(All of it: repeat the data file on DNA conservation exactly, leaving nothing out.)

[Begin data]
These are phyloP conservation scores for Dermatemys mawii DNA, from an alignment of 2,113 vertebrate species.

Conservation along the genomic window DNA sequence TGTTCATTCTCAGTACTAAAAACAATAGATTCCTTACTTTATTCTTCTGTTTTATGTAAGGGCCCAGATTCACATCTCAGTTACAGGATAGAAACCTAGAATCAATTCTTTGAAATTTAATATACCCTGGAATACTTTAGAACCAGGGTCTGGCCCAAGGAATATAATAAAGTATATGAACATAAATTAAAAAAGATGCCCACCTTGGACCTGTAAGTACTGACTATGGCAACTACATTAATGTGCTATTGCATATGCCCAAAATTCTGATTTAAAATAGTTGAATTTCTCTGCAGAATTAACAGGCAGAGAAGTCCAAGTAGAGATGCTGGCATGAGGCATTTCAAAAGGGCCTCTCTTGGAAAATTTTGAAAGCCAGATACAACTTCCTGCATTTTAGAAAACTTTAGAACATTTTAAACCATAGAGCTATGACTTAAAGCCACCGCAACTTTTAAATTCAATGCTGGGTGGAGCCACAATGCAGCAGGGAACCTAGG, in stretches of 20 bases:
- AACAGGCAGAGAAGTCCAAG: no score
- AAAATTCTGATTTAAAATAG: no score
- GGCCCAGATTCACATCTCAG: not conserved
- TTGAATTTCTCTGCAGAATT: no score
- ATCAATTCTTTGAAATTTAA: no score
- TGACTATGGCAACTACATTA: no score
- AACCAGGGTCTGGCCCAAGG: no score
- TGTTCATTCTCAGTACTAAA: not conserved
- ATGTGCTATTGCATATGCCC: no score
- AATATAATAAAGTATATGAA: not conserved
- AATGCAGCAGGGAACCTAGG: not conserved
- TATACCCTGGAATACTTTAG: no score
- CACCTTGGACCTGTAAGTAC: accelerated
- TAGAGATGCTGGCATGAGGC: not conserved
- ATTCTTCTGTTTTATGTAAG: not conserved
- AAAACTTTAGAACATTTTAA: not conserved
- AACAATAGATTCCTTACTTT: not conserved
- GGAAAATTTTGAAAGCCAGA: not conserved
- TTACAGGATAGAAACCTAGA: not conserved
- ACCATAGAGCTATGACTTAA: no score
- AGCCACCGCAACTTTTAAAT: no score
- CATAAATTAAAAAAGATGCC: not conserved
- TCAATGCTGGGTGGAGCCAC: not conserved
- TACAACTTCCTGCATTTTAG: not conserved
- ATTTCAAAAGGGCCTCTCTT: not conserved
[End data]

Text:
These are phyloP conservation scores for Dermatemys mawii DNA, from an alignment of 2,113 vertebrate species.

Conservation along the genomic window DNA sequence TGTTCATTCTCAGTACTAAAAACAATAGATTCCTTACTTTATTCTTCTGTTTTATGTAAGGGCCCAGATTCACATCTCAGTTACAGGATAGAAACCTAGAATCAATTCTTTGAAATTTAATATACCCTGGAATACTTTAGAACCAGGGTCTGGCCCAAGGAATATAATAAAGTATATGAACATAAATTAAAAAAGATGCCCACCTTGGACCTGTAAGTACTGACTATGGCAACTACATTAATGTGCTATTGCATATGCCCAAAATTCTGATTTAAAATAGTTGAATTTCTCTGCAGAATTAACAGGCAGAGAAGTCCAAGTAGAGATGCTGGCATGAGGCATTTCAAAAGGGCCTCTCTTGGAAAATTTTGAAAGCCAGATACAACTTCCTGCATTTTAGAAAACTTTAGAACATTTTAAACCATAGAGCTATGACTTAAAGCCACCGCAACTTTTAAATTCAATGCTGGGTGGAGCCACAATGCAGCAGGGAACCTAGG, in stretches of 20 bases:
- AACAGGCAGAGAAGTCCAAG: no score
- AAAATTCTGATTTAAAATAG: no score
- GGCCCAGATTCACATCTCAG: not conserved
- TTGAATTTCTCTGCAGAATT: no score
- ATCAATTCTTTGAAATTTAA: no score
- TGACTATGGCAACTACATTA: no score
- AACCAGGGTCTGGCCCAAGG: no score
- TGTTCATTCTCAGTACTAAA: not conserved
- ATGTGCTATTGCATATGCCC: no score
- AATATAATAAAGTATATGAA: not conserved
- AATGCAGCAGGGAACCTAGG: not conserved
- TATACCCTGGAATACTTTAG: no score
- CACCTTGGACCTGTAAGTAC: accelerated
- TAGAGATGCTGGCATGAGGC: not conserved
- ATTCTTCTGTTTTATGTAAG: not conserved
- AAAACTTTAGAACATTTTAA: not conserved
- AACAATAGATTCCTTACTTT: not conserved
- GGAAAATTTTGAAAGCCAGA: not conserved
- TTACAGGATAGAAACCTAGA: not conserved
- ACCATAGAGCTATGACTTAA: no score
- AGCCACCGCAACTTTTAAAT: no score
- CATAAATTAAAAAAGATGCC: not conserved
- TCAATGCTGGGTGGAGCCAC: not conserved
- TACAACTTCCTGCATTTTAG: not conserved
- ATTTCAAAAGGGCCTCTCTT: not conserved